The superoxide dismutase (SOD) family functions as a reactive oxygen species (ROS)scavenging system by converting superoxide anions into hydrogen peroxide in the cytosol (SOD1), mitochondria (SOD2), and extracellular matrix (SOD3). In this study, we examined the potential roles of SOD family members in skin aging. We found that SOD3 expression levels were significantly more reduced in the skin tissues of old mice and humans than in young counterparts, but SOD1 and SOD2 expression levels remained unchanged with aging. Accordingly, we analyzed the effects of SOD3 on intracellular ROS levels and the integrity of the extracellular matrix in fibroblasts. The treatment of foreskin fibroblasts with recombinant SOD3 reduced the intracellular ROS levels and secretion of MMP-1 while increasing the secretion of type I collagen. The effects of SOD3 were greater in fibroblasts treated with the TNF-α. SOD3 treatment also decreased the mRNA levels and promoter activity of MMP-1 while increasing the mRNA levels and promoter activities of COL1A1 and COL1A2. SOD3 treatment reduced the phosphorylation of NF-κB, p38 MAPK, ERK, and JNK, which are essential for MMP-1 transactivation. In a three-dimensional culture of fibroblasts, SOD3 decreased the amount of type I collagen fragments produced by MMP-1 and increased the amount of nascent type I procollagen. These results demonstrate that SOD3 reduces intracellular ROS levels, suppresses MMP-1 expression, and induces type I collagen expression in fibroblasts. Therefore, SOD3 may play a role in delaying or preventing skin aging.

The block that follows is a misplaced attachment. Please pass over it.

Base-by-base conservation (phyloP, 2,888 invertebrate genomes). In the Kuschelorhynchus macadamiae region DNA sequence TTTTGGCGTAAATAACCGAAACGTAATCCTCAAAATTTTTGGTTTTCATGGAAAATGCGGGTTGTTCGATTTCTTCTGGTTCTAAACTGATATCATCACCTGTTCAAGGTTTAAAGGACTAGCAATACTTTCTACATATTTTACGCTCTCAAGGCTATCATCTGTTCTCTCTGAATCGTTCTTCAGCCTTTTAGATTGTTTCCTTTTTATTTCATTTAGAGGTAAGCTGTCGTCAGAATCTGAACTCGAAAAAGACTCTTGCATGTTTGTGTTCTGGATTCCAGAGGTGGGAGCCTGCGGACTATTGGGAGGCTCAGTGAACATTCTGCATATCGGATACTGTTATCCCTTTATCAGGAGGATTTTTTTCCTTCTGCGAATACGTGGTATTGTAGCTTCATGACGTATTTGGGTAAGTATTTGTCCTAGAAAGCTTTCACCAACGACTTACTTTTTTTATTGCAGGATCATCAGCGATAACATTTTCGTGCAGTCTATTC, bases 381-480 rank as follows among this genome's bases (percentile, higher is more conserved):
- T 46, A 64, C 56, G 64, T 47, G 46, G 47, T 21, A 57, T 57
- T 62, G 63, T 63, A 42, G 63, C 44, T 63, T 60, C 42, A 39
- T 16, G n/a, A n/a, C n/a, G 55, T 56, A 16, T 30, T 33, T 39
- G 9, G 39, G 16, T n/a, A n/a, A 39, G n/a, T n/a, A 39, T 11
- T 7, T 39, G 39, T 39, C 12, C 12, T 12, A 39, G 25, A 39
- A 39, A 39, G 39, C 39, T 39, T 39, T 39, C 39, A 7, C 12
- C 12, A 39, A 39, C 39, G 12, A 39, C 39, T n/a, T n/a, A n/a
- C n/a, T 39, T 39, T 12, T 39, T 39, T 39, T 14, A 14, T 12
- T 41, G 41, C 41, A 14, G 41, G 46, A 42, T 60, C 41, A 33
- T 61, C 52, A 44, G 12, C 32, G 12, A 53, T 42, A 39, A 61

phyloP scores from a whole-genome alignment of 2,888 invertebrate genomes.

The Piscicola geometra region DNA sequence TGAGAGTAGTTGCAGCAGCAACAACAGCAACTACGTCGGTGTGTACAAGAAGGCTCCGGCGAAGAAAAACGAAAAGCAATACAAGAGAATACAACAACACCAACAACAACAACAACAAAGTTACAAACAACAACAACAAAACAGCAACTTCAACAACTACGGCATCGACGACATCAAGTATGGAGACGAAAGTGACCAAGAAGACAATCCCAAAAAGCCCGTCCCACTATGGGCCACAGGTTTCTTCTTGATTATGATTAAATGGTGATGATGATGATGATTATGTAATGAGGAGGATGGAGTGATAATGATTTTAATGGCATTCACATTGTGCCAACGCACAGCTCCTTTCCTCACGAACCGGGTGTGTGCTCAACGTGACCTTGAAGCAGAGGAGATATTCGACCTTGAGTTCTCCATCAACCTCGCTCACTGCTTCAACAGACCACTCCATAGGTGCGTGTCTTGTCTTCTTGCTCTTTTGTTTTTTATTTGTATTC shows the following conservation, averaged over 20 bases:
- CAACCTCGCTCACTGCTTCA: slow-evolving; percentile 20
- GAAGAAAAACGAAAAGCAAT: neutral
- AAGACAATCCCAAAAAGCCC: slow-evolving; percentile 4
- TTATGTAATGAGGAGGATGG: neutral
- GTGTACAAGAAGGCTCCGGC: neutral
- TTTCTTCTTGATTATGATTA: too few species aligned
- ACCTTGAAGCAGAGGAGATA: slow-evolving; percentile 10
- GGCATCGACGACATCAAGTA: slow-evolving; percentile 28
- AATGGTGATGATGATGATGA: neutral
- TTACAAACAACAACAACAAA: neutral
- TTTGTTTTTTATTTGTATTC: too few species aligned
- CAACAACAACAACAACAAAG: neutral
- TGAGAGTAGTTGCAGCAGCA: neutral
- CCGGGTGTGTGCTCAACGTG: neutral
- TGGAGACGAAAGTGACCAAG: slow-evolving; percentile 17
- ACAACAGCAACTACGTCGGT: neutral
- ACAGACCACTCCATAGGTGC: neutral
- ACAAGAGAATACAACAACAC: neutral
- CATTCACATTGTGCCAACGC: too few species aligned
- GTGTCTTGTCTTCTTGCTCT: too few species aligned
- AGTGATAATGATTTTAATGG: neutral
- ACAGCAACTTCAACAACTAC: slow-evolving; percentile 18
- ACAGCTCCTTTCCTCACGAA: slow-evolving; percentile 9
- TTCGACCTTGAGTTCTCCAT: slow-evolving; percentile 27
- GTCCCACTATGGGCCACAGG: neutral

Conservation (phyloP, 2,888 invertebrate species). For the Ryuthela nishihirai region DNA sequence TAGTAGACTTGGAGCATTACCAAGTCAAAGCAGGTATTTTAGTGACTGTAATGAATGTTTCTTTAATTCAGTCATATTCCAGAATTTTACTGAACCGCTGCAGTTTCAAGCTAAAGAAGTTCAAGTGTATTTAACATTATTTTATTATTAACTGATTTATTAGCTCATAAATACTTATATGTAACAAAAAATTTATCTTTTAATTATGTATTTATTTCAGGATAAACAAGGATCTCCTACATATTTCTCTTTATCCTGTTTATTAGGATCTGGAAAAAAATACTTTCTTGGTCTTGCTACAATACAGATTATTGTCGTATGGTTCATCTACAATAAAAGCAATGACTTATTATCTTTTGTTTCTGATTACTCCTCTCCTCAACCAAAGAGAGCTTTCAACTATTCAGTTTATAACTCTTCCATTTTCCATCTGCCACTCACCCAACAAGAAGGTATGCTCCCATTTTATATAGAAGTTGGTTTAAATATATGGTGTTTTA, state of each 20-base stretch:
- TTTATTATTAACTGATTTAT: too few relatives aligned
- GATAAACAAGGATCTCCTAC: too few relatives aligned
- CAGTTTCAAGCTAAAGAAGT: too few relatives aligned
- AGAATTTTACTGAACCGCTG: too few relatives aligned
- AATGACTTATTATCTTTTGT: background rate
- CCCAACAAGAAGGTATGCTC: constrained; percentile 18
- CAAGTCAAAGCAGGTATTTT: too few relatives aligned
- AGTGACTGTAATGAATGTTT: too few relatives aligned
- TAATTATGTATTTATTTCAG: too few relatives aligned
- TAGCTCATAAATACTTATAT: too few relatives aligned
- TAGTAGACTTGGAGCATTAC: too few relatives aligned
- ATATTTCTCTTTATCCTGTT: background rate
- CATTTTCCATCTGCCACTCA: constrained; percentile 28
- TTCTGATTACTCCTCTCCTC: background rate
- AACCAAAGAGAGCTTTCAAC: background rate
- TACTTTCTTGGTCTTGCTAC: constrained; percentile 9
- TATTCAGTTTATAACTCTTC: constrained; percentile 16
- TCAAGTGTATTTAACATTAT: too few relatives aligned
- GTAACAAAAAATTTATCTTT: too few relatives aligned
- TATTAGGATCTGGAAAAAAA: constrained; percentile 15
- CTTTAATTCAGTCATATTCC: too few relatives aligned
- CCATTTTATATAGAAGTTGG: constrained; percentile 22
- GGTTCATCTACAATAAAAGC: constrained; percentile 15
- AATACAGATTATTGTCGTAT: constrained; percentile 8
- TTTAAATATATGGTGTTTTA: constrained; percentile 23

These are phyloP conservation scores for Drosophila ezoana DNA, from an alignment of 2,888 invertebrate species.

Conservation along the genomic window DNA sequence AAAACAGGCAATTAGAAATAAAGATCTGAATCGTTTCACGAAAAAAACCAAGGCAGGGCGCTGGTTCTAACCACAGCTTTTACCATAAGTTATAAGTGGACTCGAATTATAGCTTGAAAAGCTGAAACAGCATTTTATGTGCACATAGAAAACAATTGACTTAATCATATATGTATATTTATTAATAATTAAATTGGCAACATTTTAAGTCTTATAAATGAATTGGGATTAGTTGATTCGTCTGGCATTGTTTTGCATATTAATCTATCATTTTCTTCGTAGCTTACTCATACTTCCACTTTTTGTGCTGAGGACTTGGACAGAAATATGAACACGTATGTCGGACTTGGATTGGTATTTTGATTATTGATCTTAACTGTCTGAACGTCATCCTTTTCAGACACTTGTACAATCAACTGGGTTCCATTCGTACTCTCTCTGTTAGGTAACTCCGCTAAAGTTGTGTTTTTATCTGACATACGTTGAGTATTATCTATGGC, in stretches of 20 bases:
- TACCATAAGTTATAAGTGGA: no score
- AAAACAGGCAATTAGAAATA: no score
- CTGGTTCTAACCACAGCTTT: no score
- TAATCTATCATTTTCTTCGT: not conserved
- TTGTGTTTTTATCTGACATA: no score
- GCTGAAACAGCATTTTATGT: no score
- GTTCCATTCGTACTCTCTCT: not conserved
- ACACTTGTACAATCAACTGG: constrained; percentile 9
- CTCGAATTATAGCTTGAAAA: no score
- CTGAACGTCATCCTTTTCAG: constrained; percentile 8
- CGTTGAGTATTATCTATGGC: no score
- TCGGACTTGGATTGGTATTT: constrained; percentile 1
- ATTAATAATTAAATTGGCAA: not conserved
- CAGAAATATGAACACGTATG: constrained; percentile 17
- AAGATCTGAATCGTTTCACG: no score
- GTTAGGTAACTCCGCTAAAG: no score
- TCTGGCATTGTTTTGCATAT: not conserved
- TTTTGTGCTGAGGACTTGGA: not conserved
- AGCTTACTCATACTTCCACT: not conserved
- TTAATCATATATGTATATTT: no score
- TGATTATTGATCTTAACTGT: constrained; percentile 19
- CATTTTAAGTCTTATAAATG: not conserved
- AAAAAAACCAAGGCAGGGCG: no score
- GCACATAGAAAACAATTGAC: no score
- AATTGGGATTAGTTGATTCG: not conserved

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All Science Journal Classification (ASJC) codes
- Food Science
- Molecular Biology
- Clinical Biochemistry
- Cell Biology